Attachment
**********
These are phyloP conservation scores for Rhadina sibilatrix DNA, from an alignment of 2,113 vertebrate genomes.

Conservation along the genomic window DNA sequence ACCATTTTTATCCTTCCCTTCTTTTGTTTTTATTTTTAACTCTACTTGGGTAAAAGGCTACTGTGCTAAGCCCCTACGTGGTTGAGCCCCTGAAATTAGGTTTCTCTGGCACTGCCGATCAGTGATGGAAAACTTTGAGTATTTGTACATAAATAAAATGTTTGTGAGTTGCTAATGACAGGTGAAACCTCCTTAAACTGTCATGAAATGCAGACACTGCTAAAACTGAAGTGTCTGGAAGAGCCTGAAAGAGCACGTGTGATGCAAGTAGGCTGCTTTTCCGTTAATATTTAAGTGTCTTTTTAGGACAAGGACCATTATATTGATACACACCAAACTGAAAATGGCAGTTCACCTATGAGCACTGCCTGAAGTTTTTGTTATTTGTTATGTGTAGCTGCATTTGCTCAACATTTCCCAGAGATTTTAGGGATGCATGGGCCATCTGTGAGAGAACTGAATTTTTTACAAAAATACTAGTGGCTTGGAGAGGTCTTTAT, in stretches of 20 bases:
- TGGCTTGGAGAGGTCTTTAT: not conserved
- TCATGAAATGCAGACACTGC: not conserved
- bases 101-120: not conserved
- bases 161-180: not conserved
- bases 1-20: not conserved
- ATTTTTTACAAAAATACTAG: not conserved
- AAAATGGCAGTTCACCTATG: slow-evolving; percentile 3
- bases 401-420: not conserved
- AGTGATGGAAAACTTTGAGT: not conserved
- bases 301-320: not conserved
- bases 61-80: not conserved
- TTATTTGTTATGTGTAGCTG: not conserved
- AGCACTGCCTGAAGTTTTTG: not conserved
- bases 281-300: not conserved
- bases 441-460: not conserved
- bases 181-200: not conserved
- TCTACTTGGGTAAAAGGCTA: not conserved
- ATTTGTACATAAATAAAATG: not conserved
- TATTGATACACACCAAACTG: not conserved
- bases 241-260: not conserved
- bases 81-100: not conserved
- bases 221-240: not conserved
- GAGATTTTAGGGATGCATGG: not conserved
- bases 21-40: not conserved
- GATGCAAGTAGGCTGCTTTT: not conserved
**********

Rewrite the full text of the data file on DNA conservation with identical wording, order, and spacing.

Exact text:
These are phyloP conservation scores for Rhadina sibilatrix DNA, from an alignment of 2,113 vertebrate genomes.

Conservation along the genomic window DNA sequence ACCATTTTTATCCTTCCCTTCTTTTGTTTTTATTTTTAACTCTACTTGGGTAAAAGGCTACTGTGCTAAGCCCCTACGTGGTTGAGCCCCTGAAATTAGGTTTCTCTGGCACTGCCGATCAGTGATGGAAAACTTTGAGTATTTGTACATAAATAAAATGTTTGTGAGTTGCTAATGACAGGTGAAACCTCCTTAAACTGTCATGAAATGCAGACACTGCTAAAACTGAAGTGTCTGGAAGAGCCTGAAAGAGCACGTGTGATGCAAGTAGGCTGCTTTTCCGTTAATATTTAAGTGTCTTTTTAGGACAAGGACCATTATATTGATACACACCAAACTGAAAATGGCAGTTCACCTATGAGCACTGCCTGAAGTTTTTGTTATTTGTTATGTGTAGCTGCATTTGCTCAACATTTCCCAGAGATTTTAGGGATGCATGGGCCATCTGTGAGAGAACTGAATTTTTTACAAAAATACTAGTGGCTTGGAGAGGTCTTTAT, in stretches of 20 bases:
- TGGCTTGGAGAGGTCTTTAT: not conserved
- TCATGAAATGCAGACACTGC: not conserved
- bases 101-120: not conserved
- bases 161-180: not conserved
- bases 1-20: not conserved
- ATTTTTTACAAAAATACTAG: not conserved
- AAAATGGCAGTTCACCTATG: slow-evolving; percentile 3
- bases 401-420: not conserved
- AGTGATGGAAAACTTTGAGT: not conserved
- bases 301-320: not conserved
- bases 61-80: not conserved
- TTATTTGTTATGTGTAGCTG: not conserved
- AGCACTGCCTGAAGTTTTTG: not conserved
- bases 281-300: not conserved
- bases 441-460: not conserved
- bases 181-200: not conserved
- TCTACTTGGGTAAAAGGCTA: not conserved
- ATTTGTACATAAATAAAATG: not conserved
- TATTGATACACACCAAACTG: not conserved
- bases 241-260: not conserved
- bases 81-100: not conserved
- bases 221-240: not conserved
- GAGATTTTAGGGATGCATGG: not conserved
- bases 21-40: not conserved
- GATGCAAGTAGGCTGCTTTT: not conserved